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March 12, 2001

Former Treasury Secretary Is Picked to Lead Harvard

By JODI WILGOREN

Jared Leeds for The New York Times
Lawrence H. Summers, right, was selected on Monday as Harvard's 27th president, replacing Neil L. Rudenstine, left, who leaves June 30.

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Join a Discussion on Ideas on Contemporary Education

CAMBRIDGE, Mass., March 11 Harvard University named Lawrence H. Summers, the former treasury secretary, as its 27th president today, choosing a scholar who has spent the decade as a leader in globalization and who vowed to recommit the university to undergraduate education.

Mr. Summers, 46, is seen as one of America's brightest economic minds, a man with deep roots in academia, strong ties to the corporate world, extensive international connections and a colorful record in government. He listed among his priorities the undergraduate experience, science and interdisciplinary programs and the recruitment of top young minds to the faculty.

"The two most important things for our country, and for the world, are the way in which we educate young people and the creation of new ideas," Mr. Summers said in a telephone interview as he shuttled today between New York, where he was officially appointed, and his ceremony here on campus.

"My heart has always been with the work of thought and ideas. That's been the base of my career and that's the world I've always wanted to come back to."

At a news conference in Loeb House, once used as the president's residence, Mr. Summers surveyed the quintessentially Harvard room, with its crimson drapes and crystal chandeliers, and pronounced, "It's good to be home."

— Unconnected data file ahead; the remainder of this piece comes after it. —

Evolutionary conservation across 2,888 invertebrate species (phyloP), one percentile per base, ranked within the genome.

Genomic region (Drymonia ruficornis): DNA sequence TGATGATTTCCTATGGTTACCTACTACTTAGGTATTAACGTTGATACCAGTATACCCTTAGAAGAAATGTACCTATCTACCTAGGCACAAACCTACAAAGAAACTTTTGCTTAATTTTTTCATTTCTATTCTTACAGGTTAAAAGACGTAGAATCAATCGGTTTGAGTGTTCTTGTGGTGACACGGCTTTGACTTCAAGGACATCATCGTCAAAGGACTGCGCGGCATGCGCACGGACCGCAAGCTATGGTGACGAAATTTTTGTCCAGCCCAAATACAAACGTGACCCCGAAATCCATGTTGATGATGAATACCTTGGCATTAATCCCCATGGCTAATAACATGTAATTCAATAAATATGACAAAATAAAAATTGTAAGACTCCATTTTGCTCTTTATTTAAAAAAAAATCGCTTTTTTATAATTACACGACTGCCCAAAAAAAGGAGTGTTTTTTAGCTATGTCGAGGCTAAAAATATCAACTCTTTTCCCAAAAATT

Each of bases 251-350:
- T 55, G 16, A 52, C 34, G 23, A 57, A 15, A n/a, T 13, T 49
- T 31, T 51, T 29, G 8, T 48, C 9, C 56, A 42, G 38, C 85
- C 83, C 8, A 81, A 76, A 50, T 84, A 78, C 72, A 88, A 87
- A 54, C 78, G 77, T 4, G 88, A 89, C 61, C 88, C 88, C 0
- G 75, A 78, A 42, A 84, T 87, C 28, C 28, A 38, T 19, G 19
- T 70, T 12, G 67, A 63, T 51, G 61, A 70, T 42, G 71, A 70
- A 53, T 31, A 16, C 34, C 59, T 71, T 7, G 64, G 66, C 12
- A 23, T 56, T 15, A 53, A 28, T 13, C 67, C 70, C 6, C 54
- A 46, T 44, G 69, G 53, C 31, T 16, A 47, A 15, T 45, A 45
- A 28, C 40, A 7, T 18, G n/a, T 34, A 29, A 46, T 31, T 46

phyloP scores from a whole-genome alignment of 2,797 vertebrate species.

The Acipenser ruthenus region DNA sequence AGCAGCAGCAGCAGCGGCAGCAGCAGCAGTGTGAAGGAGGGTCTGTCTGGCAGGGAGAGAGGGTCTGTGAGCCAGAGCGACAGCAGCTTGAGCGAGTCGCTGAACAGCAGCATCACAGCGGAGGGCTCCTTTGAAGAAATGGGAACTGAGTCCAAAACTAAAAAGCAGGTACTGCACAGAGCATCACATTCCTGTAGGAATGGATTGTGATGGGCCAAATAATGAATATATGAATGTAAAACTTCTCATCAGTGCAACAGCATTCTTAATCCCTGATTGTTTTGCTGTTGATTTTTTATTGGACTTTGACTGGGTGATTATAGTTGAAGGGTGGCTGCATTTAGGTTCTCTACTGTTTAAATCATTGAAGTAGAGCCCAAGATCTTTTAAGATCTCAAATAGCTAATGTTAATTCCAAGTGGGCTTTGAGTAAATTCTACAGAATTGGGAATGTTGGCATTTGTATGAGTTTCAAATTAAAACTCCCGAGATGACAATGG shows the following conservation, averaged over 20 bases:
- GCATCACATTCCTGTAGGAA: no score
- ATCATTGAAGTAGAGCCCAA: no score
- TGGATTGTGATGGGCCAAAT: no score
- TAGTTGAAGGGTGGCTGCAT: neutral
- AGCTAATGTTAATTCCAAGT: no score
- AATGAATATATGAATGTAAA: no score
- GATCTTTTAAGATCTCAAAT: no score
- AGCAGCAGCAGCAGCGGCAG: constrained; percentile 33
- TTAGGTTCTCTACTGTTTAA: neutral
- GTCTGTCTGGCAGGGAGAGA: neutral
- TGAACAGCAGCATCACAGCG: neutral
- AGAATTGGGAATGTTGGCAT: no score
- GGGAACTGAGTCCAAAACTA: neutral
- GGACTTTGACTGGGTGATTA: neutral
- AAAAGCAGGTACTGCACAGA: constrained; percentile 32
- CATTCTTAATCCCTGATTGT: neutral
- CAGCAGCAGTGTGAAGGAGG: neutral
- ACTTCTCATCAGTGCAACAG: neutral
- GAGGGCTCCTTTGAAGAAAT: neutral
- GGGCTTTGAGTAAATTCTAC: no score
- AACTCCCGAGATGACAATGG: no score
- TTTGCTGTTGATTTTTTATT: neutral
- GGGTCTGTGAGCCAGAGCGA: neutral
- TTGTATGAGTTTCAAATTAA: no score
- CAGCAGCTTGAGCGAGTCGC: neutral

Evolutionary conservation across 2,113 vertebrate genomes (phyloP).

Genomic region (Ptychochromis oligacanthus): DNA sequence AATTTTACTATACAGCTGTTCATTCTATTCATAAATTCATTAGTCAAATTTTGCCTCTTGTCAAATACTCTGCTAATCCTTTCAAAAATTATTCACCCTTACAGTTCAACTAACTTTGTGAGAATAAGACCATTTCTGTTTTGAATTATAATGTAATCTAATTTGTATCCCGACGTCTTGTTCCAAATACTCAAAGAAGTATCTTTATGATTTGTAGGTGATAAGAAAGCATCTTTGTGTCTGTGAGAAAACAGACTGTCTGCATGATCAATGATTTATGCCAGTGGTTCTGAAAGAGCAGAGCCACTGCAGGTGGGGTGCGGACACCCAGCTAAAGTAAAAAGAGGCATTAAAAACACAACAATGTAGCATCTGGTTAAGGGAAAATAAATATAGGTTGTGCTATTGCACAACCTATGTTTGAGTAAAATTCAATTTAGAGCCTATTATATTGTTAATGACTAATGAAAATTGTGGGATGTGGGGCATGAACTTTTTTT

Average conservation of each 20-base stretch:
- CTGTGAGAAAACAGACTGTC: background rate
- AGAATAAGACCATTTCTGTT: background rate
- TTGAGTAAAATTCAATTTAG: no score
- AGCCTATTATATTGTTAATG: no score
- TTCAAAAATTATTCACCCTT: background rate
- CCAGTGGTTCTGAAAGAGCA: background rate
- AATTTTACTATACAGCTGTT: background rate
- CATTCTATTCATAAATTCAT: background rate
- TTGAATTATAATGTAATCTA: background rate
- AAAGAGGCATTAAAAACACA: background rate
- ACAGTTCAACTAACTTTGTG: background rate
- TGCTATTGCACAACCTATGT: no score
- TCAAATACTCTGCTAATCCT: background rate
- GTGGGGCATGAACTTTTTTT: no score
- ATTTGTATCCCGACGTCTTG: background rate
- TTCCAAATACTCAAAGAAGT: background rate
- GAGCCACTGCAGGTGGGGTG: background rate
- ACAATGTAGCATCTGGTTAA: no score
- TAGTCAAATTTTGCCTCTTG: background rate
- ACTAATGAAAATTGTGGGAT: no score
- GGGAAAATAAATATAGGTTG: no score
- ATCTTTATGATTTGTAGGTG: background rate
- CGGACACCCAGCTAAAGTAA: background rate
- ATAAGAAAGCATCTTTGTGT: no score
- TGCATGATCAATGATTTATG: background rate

Mr. Summers received a Ph.D. from Harvard in 1982, became its youngest tenured professor at 28 and spent a decade teaching at the university. His selection as president ended a secretive nine-month search to succeed Neil L. Rudenstine, who announced last year that he would leave on June 30. Harvard had been one of a group of top institutions, including Princeton, Columbia and New York University, seeking new leaders.

In his decade at the university's helm, Mr. Rudenstine ran a $2.6 billion fund-raising campaign, helping bring Harvard's endowment to $19.2 billion and worked to unite the university's disparate schools. He was criticized, however, as being remote to undergraduate concerns and as a leader who rarely spoke out on issues of national importance.

Now, Harvard, with 15,780 students, confronts the challenge of building a new campus in Boston and redefining its role as technology and globalization transform higher education.

"More than ever, the academy today is connected to the corporate sector," said Judith B. McLaughlin, a professor at Harvard's Graduate School of Education and an authority on university presidencies. "Lawrence Summers is someone who has moved successfully in both arenas and links those two worlds in an important way."

Robert G. Stone Jr., who led the search, said Mr. Summers "embodies a rare combination, as one of the most respected scholars and one of the most influential public servants of his generation."

Born in New Haven to a family with a stellar economics pedigree his parents are professors at the University of Pennsylvania, and two of his uncles won the Nobel prize in the field Mr. Summers was awarded the John Bates Clark Medal, given every two years to the outstanding economist under 40, in 1993. He and his wife, Victoria, a tax lawyer, have twin 10-year-old daughters and a 7- year-old son.

Mr. Summers is known for a fierce tennis game Alan Greenspan, the chairman of the Federal Reserve, is a frequent opponent and for guzzling Diet Coke. He can be absent-minded, missing flights and misplacing passports.

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